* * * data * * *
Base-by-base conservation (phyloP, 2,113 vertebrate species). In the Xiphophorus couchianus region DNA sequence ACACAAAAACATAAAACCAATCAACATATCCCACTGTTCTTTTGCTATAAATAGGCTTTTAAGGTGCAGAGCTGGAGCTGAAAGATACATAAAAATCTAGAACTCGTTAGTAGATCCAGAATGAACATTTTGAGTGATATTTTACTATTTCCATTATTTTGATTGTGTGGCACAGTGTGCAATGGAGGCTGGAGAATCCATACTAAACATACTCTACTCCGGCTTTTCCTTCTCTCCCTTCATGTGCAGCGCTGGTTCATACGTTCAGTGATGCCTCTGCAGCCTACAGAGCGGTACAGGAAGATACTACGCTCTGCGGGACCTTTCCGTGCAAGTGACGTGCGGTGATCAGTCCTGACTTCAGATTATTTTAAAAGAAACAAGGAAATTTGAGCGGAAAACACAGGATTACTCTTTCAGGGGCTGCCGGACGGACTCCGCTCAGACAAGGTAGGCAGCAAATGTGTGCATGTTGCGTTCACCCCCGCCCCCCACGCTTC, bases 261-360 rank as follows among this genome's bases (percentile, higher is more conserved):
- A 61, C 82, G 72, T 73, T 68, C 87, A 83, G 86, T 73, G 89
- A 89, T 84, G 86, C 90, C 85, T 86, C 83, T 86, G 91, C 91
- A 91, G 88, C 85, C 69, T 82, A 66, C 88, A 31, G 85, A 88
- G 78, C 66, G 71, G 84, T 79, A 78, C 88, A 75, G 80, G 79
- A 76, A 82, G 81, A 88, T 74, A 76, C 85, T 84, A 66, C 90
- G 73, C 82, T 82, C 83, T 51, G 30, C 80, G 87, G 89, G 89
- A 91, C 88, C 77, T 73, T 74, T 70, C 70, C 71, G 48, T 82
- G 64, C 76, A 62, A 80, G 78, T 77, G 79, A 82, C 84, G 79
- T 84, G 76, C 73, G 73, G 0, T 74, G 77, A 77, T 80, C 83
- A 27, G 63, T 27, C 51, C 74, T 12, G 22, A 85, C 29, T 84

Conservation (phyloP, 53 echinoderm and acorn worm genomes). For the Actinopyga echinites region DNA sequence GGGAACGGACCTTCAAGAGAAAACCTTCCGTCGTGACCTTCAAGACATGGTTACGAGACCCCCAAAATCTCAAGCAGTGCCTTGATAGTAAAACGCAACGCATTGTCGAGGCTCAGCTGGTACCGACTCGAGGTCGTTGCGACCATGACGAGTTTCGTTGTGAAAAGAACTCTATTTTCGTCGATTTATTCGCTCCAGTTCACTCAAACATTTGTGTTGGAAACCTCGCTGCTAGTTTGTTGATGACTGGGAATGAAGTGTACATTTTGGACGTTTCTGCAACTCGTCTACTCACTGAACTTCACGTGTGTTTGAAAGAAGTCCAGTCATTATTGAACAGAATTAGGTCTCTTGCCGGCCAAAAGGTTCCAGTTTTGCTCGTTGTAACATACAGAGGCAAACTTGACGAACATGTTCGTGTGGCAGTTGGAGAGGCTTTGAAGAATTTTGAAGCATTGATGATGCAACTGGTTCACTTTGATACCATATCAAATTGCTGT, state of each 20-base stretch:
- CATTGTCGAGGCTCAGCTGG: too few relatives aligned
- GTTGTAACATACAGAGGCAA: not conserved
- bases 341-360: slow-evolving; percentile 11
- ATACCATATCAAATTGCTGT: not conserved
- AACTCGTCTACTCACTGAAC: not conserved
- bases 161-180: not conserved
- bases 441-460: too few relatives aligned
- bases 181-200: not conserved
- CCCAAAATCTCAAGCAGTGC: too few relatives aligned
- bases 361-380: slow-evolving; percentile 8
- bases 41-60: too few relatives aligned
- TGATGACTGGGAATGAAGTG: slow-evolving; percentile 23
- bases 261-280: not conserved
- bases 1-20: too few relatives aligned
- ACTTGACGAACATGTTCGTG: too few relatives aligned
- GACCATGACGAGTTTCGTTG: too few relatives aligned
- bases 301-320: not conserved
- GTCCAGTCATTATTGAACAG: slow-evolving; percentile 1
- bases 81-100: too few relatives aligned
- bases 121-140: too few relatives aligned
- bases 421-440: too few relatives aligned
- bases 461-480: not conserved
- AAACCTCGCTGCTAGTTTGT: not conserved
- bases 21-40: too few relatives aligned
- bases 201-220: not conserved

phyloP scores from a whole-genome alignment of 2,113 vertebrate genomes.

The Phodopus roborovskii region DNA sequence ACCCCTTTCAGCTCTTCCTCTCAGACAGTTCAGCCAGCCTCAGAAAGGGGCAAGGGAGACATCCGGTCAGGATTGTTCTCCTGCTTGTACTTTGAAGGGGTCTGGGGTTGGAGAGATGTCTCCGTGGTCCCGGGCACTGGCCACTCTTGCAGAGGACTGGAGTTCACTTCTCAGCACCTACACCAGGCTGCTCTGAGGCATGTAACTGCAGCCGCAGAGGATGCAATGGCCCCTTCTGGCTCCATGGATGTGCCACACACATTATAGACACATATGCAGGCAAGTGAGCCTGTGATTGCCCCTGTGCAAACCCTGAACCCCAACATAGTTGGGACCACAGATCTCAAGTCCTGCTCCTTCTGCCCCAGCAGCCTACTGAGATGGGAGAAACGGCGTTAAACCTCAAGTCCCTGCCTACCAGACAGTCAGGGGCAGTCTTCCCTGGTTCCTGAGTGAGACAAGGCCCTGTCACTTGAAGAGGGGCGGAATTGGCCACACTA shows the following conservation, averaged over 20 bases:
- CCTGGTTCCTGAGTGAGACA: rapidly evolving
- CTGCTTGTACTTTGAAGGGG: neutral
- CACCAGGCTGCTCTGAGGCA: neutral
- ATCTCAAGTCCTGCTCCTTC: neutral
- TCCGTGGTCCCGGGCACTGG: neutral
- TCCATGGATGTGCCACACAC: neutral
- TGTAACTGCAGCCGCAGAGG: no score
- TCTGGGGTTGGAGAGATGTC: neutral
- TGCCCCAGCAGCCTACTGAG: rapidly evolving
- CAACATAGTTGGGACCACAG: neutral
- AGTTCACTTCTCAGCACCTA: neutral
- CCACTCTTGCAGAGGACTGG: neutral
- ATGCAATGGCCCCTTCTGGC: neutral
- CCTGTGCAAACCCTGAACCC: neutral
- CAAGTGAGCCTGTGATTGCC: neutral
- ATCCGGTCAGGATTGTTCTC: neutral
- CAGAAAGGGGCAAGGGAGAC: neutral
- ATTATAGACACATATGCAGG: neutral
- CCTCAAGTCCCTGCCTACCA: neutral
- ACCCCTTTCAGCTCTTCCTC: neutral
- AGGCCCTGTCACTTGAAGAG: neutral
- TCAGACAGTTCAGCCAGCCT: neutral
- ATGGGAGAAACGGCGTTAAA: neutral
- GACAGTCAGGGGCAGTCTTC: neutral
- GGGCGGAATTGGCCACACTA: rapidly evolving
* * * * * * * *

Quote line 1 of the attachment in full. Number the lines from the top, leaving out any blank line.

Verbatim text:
Base-by-base conservation (phyloP, 2,113 vertebrate species). In the Xiphophorus couchianus region DNA sequence ACACAAAAACATAAAACCAATCAACATATCCCACTGTTCTTTTGCTATAAATAGGCTTTTAAGGTGCAGAGCTGGAGCTGAAAGATACATAAAAATCTAGAACTCGTTAGTAGATCCAGAATGAACATTTTGAGTGATATTTTACTATTTCCATTATTTTGATTGTGTGGCACAGTGTGCAATGGAGGCTGGAGAATCCATACTAAACATACTCTACTCCGGCTTTTCCTTCTCTCCCTTCATGTGCAGCGCTGGTTCATACGTTCAGTGATGCCTCTGCAGCCTACAGAGCGGTACAGGAAGATACTACGCTCTGCGGGACCTTTCCGTGCAAGTGACGTGCGGTGATCAGTCCTGACTTCAGATTATTTTAAAAGAAACAAGGAAATTTGAGCGGAAAACACAGGATTACTCTTTCAGGGGCTGCCGGACGGACTCCGCTCAGACAAGGTAGGCAGCAAATGTGTGCATGTTGCGTTCACCCCCGCCCCCCACGCTTC, bases 261-360 rank as follows among this genome's bases (percentile, higher is more conserved):